Sense of belonging is a frequently used concept in the sociology of education. It refers to the students{\textquoteright} subjective sense of being a valued member of the school community. It appears that when students have a lower sense of belonging in school, they are less socially integrated in school and feel less attached to school and teachers (Pearson, Muller, \& Wilkinson, 2007). They isolate and alienate more from school and peers (Pearson et al., 2007) and skip classes more to avoid interactions with others (Johnson, Crosnoe, \& Elder, 2001; Pearson et al., 2007). But it can also have consequences for their school achievement and school career, as it is found that students with a low sense of belonging engage less for academic activities, have more chances to get lower grades, fail more often for courses and often choose for a less challenging curriculum (Pearson et al., 2007). When students do feel they belong in school however, they frequently have higher expectancies for success, value schoolwork more and have a higher school motivation and interest (Goodenow, 1992).
Sense of belonging can be influenced by many factors, and one of them is what is often called the {\textquotedblleft}Person-Environment Misfit{\textquotedblright} (Edwards, Caplan, \& Van Harrison, 1998). This misfit occurs when certain people or groups do not conform to the norms or expectations of the environment. This is often the case with minority groups in society, like immigrants, disabled persons or sexual minorities. Schools and other institutions in society are very heteronormative environments. Heteronormativity means that heterosexuality is perceived as the {\textquotedblleft}normal{\textquotedblright} sexual orientation and alternative feelings or behaviors are seen as {\textquotedblleft}abnormal{\textquotedblright}, {\textquotedblleft}wrong{\textquotedblright}, or {\textquotedblleft}deviant{\textquotedblright}. Heteronormativity hides in many corners of school life. For example courses on sexual education often only talk about relationships between boys and girls, and gay or lesbian intimate relations are seldom discussed (Buston \& Hart, 2001). Another example are school boards who just ignore the existence of homosexuals in their classes or who refuse to deal with prejudice, discrimination, and abuse against LGB-students in their school (Black \& Underwood, 1998). LGB-students can experience a misfit between these heteronormative demands and their homosexual or bisexual feelings and/or behaviors. This misfit can result in specific forms of stress and anxiety, often called {\textquotedblleft}minority stress{\textquotedblright} (Meyer, 2003), but we believe it can also cause a general lower sense of belonging at school. 
In Europe, very little research on LGB-youth is conducted and many researchers are afraid to make explicit comparisons between LGB- and heterosexual students. Making this comparison however, can produce very interesting findings that can change the heteronormative climate in schools and other institutions. With this research we want to investigate if there is a difference in sense of belonging between LGB- and heterosexual students and if there is, explore the determinants of it. We will also take into account possible gender effects, because some studies found significant differences in sense of belonging when they compared girls and boys (Galliher, Rostosky, \& Hughes, 2004; Goodenow, 1992).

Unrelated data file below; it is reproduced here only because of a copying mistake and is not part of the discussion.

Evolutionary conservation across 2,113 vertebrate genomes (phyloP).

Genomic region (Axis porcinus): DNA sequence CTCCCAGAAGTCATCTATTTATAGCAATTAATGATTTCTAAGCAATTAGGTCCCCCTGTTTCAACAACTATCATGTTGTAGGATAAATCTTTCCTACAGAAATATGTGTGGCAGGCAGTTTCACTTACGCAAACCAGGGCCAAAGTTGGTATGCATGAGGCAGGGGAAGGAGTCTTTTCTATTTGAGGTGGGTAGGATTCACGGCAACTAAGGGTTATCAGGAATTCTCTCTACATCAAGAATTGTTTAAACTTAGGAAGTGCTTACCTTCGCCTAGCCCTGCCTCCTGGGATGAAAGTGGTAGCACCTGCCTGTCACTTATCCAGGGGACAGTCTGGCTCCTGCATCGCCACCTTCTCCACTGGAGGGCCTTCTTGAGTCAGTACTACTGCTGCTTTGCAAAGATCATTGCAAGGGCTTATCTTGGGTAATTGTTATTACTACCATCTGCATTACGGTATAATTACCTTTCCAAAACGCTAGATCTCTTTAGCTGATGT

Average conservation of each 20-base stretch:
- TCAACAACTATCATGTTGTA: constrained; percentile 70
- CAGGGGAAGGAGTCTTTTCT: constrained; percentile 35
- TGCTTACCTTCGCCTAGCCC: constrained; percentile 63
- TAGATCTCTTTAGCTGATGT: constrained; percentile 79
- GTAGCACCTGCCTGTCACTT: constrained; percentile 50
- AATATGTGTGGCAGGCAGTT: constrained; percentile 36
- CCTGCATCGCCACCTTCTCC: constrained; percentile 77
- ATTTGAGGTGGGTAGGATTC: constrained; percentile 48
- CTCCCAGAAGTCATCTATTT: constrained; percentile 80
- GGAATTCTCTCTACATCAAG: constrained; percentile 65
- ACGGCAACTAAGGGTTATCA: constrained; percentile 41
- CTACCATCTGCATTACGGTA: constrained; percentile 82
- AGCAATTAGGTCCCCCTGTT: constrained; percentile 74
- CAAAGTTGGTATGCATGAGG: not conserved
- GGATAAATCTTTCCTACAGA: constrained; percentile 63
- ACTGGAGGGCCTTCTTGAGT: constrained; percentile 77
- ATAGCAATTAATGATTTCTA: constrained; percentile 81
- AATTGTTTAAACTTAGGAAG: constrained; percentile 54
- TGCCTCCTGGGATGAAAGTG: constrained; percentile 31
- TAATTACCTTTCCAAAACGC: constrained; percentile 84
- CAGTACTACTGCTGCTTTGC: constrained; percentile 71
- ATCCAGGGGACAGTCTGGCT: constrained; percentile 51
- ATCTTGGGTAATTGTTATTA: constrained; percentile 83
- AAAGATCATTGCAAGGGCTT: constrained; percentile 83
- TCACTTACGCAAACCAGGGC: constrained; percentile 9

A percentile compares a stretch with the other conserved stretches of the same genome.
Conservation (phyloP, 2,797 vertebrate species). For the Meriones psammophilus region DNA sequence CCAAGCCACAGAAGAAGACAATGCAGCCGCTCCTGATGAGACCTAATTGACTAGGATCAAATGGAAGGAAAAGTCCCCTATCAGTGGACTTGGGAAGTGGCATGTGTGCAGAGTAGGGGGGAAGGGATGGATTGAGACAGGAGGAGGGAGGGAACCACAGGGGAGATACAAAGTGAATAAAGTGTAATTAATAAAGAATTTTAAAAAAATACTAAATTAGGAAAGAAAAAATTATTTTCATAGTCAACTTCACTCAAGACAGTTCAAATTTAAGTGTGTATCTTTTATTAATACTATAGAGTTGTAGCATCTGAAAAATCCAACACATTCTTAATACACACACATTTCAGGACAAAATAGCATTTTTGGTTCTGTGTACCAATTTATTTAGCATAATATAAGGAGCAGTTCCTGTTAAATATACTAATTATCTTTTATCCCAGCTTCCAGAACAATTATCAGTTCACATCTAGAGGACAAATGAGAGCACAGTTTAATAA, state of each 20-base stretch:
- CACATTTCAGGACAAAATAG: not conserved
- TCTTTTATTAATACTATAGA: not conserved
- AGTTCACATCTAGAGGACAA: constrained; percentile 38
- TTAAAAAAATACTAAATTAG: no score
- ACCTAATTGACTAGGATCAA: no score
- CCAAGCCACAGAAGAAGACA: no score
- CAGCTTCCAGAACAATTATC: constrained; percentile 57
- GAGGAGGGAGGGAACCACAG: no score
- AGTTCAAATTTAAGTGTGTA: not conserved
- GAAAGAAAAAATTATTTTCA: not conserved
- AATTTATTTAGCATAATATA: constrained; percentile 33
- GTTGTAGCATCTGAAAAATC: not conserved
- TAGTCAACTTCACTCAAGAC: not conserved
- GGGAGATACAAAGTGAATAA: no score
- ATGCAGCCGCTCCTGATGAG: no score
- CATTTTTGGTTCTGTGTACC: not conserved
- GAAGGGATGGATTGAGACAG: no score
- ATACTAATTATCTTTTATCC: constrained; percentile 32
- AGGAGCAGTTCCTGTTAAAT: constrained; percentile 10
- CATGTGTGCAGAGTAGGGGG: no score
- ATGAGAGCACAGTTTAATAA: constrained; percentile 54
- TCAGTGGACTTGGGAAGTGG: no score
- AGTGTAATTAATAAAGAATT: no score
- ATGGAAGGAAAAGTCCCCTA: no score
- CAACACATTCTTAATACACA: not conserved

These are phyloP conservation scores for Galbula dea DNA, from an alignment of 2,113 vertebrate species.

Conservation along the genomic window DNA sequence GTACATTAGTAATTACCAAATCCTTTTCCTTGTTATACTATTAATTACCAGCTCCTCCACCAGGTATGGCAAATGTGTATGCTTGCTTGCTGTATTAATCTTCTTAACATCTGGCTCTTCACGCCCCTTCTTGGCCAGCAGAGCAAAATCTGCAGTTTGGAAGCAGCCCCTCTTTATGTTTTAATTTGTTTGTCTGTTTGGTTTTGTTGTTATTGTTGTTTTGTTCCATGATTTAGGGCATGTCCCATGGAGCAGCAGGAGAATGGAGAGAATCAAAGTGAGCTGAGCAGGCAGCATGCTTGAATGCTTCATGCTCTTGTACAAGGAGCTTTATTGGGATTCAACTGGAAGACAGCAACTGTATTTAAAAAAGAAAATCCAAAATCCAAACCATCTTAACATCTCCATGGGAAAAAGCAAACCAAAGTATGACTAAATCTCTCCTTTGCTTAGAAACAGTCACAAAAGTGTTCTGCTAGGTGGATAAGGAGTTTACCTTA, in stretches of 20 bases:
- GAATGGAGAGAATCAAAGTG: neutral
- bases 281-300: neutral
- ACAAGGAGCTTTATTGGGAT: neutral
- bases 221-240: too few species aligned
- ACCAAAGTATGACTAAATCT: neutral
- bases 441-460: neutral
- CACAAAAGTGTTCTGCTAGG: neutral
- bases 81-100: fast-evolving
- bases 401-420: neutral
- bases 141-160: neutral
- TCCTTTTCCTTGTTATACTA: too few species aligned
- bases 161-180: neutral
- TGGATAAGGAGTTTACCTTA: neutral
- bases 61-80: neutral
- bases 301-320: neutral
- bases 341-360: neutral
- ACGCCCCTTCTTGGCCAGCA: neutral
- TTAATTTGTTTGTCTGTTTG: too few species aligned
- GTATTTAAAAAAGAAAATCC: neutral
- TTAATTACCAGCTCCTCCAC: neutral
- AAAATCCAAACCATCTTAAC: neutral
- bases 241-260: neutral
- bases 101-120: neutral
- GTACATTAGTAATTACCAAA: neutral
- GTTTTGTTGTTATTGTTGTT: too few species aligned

Methods
The data used for this research are part of a bigger research project on the socio-psychological well-being of LGB-youth in Flanders, Belgium. This project is called {\textquotedblleft}Zzzip@Youth{\textquotedblright} and is linked to an earlier investigation of the general well-being of LGB{\textquoteright}s in Flanders, the {\textquotedblleft}Zzzip{\textquotedblright}-study (Cox, Vanden Berghe, Dewaele, \& Vincke, 2008). The research project used an online survey and recruited respondents through different channels, like secondary schools, youth service institutions and LGB-youth organizations. The survey was completed in 2007 by 4163 youngsters between 12 and 21 years old. For this research we only selected these respondents who were in secondary school when they completed the survey, 1745 in total. From these students, 162 are LGB and 1517 are heterosexual. The data are analyzed using step-wise multivariate statistics with sense of belonging as the dependent variable and sexual orientation, type of education and discrimination variables as central determinants.
Expected outcomes
Bisexual girls had a significantly lower sense of belonging at school in comparison with heterosexual girls, but for the boys we found no significant effects of sexual orientation. At first, lesbian girls did not differ significantly from heterosexual girls, but this changed when we added a measure for the perceived discrimination by teachers. Controlled for discrimination, being a lesbian did cause a weak, but significant, lower sense of belonging. It appeared that the effect of sexual orientation for lesbian girls was buffered by the fact that they experience less discrimination than heterosexual girls. When we take a closer look at differences in the subpopulation of LGB-students, we did not find any significant effect of sexual orientation, nor of year of birth, discrimination by fellow students, the degree of {\textquotedblleft}outness{\textquotedblright} or the acceptance of their coming out by classmates or teachers. The only factors that did have a significant effect were vocational training, discrimination by teachers and the perception of the school as an LGB-friendly environment. LGB-students perceived their school as a rather LGB-friendly environment and this can also be a partial explanation of the low degrees of discrimination on LGB-students.},
  author       = {Aerts, Saskia and Van Houtte, Mieke and Dewaele, Alexis and Cox, Nele and Vincke, Johny},
  issn         = {N/A},
  keyword      = {high school,LGB,educational sociology,sense of belonging,discrimination,heteronormativity},
  language     = {eng},
  location     = {Helsinki, Finland},
  title        = {Sense of Belonging in Secondary Schools: A Survey of LGB and Heterosexual Students in Flanders},
  year         = {2010},
}

Chicago
Aerts, Saskia, Mieke Van Houtte, Alexis Dewaele, Nele Cox, and Johny Vincke. 2010. “Sense of Belonging in Secondary Schools: A Survey of LGB and Heterosexual Students in Flanders.” In .
APA
Aerts, S., Van Houtte, M., Dewaele, A., Cox, N., & Vincke, J. (2010). Sense of Belonging in Secondary Schools: A Survey of LGB and Heterosexual Students in Flanders. Presented at the European Conference on Educational Research (ECER).
Vancouver
1.
Aerts S, Van Houtte M, Dewaele A, Cox N, Vincke J. Sense of Belonging in Secondary Schools: A Survey of LGB and Heterosexual Students in Flanders. 2010.
MLA
Aerts, Saskia, Mieke Van Houtte, Alexis Dewaele, et al. “Sense of Belonging in Secondary Schools: A Survey of LGB and Heterosexual Students in Flanders.” 2010. Print.